Our Marking Policy in school has three non-negotiable aspects to it and of those the most important is that departments offer summative assessment prior to formative assessment.

If you’re not a teacher, that jargon means that before students do a final assessment in which they get a grade, they should have at least one ‘practice’ go at it.  This practice attempt gives them the chance to make some mistakes that they can then learn from.  If we don’t do this then students will miss out on the big piece of advice: the thing that will make the difference between meeting and beating a target grade, for example.

While this ‘practice’ might take the form of a mini assessment or mock assignment – for example, in English students will have periodic progress checks before a final task – this whole process can be neatly done in one lesson.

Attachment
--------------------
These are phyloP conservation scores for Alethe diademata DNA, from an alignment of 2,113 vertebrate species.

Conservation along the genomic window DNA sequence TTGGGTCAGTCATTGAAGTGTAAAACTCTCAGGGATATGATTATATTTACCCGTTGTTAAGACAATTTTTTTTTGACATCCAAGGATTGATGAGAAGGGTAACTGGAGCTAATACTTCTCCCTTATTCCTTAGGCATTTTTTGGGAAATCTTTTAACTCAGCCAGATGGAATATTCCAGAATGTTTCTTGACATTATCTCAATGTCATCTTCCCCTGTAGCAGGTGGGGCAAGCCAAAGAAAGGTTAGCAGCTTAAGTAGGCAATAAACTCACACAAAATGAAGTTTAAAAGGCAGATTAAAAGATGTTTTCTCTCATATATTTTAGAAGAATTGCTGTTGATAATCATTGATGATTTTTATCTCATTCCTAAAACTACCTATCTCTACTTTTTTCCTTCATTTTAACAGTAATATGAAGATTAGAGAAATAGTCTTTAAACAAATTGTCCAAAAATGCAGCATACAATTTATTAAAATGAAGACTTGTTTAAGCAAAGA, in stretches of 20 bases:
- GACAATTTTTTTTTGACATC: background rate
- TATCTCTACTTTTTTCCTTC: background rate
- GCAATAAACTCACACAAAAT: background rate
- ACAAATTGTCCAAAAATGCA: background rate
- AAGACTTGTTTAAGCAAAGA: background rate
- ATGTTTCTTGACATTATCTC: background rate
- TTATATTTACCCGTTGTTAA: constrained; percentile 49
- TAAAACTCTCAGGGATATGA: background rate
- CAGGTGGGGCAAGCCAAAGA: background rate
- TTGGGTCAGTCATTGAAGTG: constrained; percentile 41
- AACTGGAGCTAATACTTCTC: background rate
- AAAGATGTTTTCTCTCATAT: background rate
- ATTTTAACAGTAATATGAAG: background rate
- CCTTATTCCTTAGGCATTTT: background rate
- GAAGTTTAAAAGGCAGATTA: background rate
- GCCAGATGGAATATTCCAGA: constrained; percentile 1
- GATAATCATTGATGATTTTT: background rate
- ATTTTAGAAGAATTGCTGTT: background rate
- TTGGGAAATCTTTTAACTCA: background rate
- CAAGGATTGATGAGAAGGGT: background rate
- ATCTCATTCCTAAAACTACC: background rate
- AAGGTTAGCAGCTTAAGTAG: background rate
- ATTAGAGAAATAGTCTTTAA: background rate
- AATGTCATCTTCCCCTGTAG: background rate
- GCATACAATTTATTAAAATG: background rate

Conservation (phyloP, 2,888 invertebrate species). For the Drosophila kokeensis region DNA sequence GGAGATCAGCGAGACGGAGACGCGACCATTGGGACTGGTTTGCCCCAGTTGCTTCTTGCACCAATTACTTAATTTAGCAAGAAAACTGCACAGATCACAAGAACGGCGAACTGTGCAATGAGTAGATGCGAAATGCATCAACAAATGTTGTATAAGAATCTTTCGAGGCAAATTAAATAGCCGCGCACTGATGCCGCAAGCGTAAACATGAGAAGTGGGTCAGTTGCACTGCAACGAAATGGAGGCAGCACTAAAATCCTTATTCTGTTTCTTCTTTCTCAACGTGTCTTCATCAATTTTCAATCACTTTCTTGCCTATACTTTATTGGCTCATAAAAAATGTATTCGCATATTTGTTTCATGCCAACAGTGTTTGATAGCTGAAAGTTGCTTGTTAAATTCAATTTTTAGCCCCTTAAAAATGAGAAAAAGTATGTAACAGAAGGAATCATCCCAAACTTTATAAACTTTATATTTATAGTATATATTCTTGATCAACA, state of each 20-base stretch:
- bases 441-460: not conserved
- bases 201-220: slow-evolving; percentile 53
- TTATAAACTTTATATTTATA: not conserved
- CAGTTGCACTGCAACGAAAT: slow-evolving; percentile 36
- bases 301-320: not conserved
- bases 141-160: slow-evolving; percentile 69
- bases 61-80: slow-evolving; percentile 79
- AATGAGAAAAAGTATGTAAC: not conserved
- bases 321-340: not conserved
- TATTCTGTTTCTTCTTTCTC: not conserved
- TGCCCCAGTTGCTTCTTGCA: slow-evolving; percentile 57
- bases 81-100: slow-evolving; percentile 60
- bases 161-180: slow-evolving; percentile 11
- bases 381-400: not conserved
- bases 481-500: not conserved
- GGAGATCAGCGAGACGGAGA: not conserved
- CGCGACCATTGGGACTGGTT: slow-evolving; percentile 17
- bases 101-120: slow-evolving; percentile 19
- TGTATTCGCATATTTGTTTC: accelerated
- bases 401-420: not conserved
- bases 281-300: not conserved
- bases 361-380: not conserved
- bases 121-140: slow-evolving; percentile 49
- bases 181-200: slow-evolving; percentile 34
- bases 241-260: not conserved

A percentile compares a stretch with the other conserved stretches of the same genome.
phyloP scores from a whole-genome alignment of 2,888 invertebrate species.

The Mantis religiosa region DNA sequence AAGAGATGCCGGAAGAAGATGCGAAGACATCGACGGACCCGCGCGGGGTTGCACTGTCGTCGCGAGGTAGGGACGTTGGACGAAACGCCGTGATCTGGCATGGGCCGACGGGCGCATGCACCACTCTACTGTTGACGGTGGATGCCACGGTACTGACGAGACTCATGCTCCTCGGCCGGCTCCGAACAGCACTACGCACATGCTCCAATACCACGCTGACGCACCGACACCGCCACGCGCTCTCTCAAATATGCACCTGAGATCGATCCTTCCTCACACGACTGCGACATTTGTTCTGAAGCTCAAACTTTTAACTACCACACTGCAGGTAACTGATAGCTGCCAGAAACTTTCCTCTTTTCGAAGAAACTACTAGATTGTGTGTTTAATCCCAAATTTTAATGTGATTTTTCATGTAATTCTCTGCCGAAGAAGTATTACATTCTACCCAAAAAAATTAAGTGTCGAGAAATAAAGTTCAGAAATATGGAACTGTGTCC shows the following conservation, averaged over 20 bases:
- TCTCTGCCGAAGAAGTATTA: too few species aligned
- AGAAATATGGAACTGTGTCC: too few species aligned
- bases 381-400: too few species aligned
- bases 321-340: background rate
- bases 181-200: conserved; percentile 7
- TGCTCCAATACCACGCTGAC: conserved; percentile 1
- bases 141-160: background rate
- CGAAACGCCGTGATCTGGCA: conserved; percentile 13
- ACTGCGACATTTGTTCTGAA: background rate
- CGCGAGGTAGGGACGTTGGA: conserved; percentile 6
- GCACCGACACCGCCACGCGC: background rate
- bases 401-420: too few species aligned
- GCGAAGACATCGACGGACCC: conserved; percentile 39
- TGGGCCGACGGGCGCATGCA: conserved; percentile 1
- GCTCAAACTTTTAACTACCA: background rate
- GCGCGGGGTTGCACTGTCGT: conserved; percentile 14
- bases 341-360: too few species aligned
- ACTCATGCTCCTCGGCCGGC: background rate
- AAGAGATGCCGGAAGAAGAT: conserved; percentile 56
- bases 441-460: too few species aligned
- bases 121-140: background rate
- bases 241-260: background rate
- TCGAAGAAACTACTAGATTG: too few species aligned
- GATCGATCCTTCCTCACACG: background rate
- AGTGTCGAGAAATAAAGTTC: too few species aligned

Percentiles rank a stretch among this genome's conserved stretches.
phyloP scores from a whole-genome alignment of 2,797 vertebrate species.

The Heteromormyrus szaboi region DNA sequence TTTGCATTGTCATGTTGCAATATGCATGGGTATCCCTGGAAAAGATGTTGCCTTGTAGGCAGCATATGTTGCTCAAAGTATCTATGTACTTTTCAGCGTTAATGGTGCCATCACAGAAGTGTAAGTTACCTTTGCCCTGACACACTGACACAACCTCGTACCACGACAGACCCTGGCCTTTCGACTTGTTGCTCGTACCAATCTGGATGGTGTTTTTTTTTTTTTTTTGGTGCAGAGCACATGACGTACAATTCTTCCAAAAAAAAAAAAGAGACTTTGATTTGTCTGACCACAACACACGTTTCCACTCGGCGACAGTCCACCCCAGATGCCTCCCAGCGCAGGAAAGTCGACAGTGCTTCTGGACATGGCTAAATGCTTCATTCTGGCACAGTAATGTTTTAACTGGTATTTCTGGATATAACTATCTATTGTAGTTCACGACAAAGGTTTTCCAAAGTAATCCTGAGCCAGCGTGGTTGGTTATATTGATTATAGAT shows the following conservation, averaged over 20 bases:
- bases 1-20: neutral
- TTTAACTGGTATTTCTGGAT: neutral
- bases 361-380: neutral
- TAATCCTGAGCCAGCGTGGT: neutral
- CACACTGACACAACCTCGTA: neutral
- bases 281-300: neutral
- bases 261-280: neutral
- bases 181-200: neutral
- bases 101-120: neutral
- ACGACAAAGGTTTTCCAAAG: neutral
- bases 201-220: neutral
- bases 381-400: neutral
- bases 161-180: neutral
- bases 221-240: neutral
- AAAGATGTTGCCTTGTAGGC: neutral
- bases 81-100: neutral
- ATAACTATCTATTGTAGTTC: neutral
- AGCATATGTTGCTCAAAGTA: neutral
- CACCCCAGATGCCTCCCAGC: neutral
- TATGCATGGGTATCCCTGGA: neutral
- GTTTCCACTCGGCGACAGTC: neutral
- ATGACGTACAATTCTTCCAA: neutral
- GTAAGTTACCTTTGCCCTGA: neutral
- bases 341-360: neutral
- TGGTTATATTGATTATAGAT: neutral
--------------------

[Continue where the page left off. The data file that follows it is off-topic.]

Simply enough, set a task and divide the time allowed in two.  Stop after the first half and mark – crucially the teacher should not be trying to write an essay themselves…. For this type of assessment the teacher is after one key target: the make or break.  The one thing that will catapult the grade higher. 

Students then write the second half of the assignment but with that target in mind.  The marking of the second half?  Simple – a statement that says whether the target was met or not.  If not, it is carried forward to the next assignment.  If so - praise, praise, praise. 

Of course, this may also be followed by a new target!

Staff – give shrinking assessment cycles a try.

Parents and carers – why not go through your child’s books to try and spot the targets they’ve been set.  Are they meeting them?  Or do the same ones appear again and again?...

Posted by Joseph Rowntree School on 28 November 2017

Category: Teaching & Learning Blog